by Charles Eisenstein
Be it drugs, alcohol, porn, overeating or whatever your personal addiction, put an abuser in a playground and see what happens.
You’ve probably heard about those addiction studies with caged lab rats, in which the rats compulsively press the heroin dispensing lever again and again, even to the point of choosing it over food and starving themselves to death. These studies seemed to imply some pretty disheartening things about human nature. Our basic biology is not to be trusted; the seeking of pleasure leads to disaster; one must therefore overcome biological desires through reason, education, and the inculcation of morals; those whose willpower or morals are weak must be controlled and corrected.
The rat addiction studies also seem to validate the main features of the War on Drugs. First is interdiction: prevent the rats from getting a taste of drugs to begin with. Second is “education” – conditioning the rats into not pressing the lever in the first place. Third is punishment: make the consequences of taking drugs so scary and unpleasant that the rats will overcome their desire to press the lever. You see, some rats just have a stronger moral fiber than others. For those with a strong moral fiber, education suffices. The weak ones need to be deterred with punishments.
All of these features of the drug war are forms of control, and therefore sit comfortably within the broader narrative of technological civilization: the domination of nature, the rising above the primitive state, conquering animal desire with the mind and the base impulses with morality, and so forth. That is, perhaps, why Bruce Alexander’s devastating challenge to the caged rat experiments was ignored and suppressed for so many years. It wasn’t only the drug war that his studies called into question, but also deeper paradigms about human nature and our relationship to the world.
Alexander found that when you take rats out of tiny separate cages and put them in a spacious “rat park” with ample exercise, food, and social interaction, they no longer choose drugs; indeed, already-addicted rats will wean themselves off drugs after they are transferred from cages to the rat park.
The implication is that drug addiction is not a moral failing or physiological malfunction, but an adaptive response to circumstances. It would be the height of cruelty to put rats in cages and then, when they start using drugs, to punish them for it. That would be like suppressing the symptoms of a disease while maintaining the necessary conditions for the disease itself. Alexander’s studies, if not a contributing factor in the drug war’s slow unraveling, are certainly aligned with it in metaphor.
Are we like rats in cages? Are we putting human beings into intolerable conditions and then punishing them for their efforts to alleviate the anguish? If so, then the War on Drugs is based on false premises and can never succeed. And if we are like caged rats, then what is the nature of these cages, and what would a society look like that was a “rat park” for human beings?
Here are some ways to put a human being in a cage:
- Remove as much as possible all opportunities for meaningful self-expression and service. Instead, coerce people into dead-end labor just to pay the bills and service the debts. Seduce others into living off such labor of others.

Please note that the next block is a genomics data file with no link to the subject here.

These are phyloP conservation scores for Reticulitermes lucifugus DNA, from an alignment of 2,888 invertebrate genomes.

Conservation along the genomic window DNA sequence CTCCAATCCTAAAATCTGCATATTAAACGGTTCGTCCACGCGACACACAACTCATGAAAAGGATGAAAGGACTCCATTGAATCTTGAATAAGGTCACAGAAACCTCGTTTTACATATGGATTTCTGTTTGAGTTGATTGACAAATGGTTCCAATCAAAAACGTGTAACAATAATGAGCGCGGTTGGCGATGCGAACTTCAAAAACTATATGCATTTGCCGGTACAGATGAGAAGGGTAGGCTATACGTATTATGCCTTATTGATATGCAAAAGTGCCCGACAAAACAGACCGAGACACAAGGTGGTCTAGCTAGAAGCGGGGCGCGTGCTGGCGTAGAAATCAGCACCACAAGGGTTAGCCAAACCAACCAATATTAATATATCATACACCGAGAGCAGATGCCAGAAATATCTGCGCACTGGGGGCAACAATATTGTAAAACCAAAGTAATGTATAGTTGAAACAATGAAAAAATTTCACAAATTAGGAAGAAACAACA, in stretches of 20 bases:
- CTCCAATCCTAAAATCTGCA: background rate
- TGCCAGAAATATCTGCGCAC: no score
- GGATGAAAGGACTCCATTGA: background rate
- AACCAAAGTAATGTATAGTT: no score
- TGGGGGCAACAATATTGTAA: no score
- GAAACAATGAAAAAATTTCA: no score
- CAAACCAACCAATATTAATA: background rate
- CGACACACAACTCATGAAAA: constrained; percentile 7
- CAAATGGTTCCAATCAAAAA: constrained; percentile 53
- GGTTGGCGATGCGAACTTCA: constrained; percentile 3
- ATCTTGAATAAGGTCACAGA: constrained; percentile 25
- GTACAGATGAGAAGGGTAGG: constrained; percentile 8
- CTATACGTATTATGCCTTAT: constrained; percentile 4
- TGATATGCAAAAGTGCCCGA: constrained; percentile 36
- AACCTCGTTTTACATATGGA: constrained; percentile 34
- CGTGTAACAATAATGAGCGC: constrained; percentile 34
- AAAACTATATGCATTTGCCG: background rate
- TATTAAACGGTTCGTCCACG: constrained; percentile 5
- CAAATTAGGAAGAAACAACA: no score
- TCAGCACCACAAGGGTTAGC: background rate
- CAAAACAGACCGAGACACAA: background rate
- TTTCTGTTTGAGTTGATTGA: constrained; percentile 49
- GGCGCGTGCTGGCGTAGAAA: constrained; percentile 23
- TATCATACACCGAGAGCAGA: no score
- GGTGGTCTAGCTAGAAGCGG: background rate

- Cut people off from nature and from place. At most let nature be a spectacle or venue for recreation, but remove any real intimacy with the land. Source food and medicine from thousands of miles away.
- Move life – especially children’s lives – indoors. Let as many sounds as possible be manufactured sounds, and as many sights be virtual sights.
- Destroy community bonds by casting people into a society of strangers, in which you don’t rely on and needn’t even know by name the people living around you.
- Create constant survival anxiety by making survival depend on money, and then making money artificially scarce. Administer a money system in which there is always more debt than there is money.
- Divide the world up into property, and confine people to spaces that they own or pay to occupy.
- Replace the infinite variety of the natural and artisanal world, where every object is unique, with the sameness of commodity goods.
- Reduce the intimate realm of social interaction to the nuclear family and put that family in a box. Destroy the tribe, the village, the clan, and the extended family as a functioning social unit.
- Make children stay indoors in age-segregated classrooms in a competitive environment where they are conditioned to perform tasks that they don’t really care about or want to do, for the sake of external rewards.
- Destroy the local stories and relationships that build identity, and replace them with celebrity news, sports team identification, brand identification, and world views imposed by authority.
- Delegitimize or illegalize folk knowledge of how to heal and care for one another, and replace it with the paradigm of the “patient” dependent on medical authorities for health.
It is no wonder that people in our society compulsively press the lever, be it the drug lever or the consumerism lever or the pornography lever or the gambling lever or the overeating lever. We respond with a million palliatives to circumstances in which real human needs for intimacy, connection, community, beauty, fulfillment, and meaning go mostly unmet. Granted, these cages depend in large part on our own individual acquiescence, but this doesn’t mean that a single moment of illumination or a lifetime of effort can liberate us fully. The habits of confinement are deeply programmed. Nor can we escape by destroying our jailers: unlike in the rat experiments, and contrary to conspiracy theories, our elites are just as much prisoner as the rest of us. Empty and addictive compensations for their unmet needs seduce them into doing their part to maintain the status quo…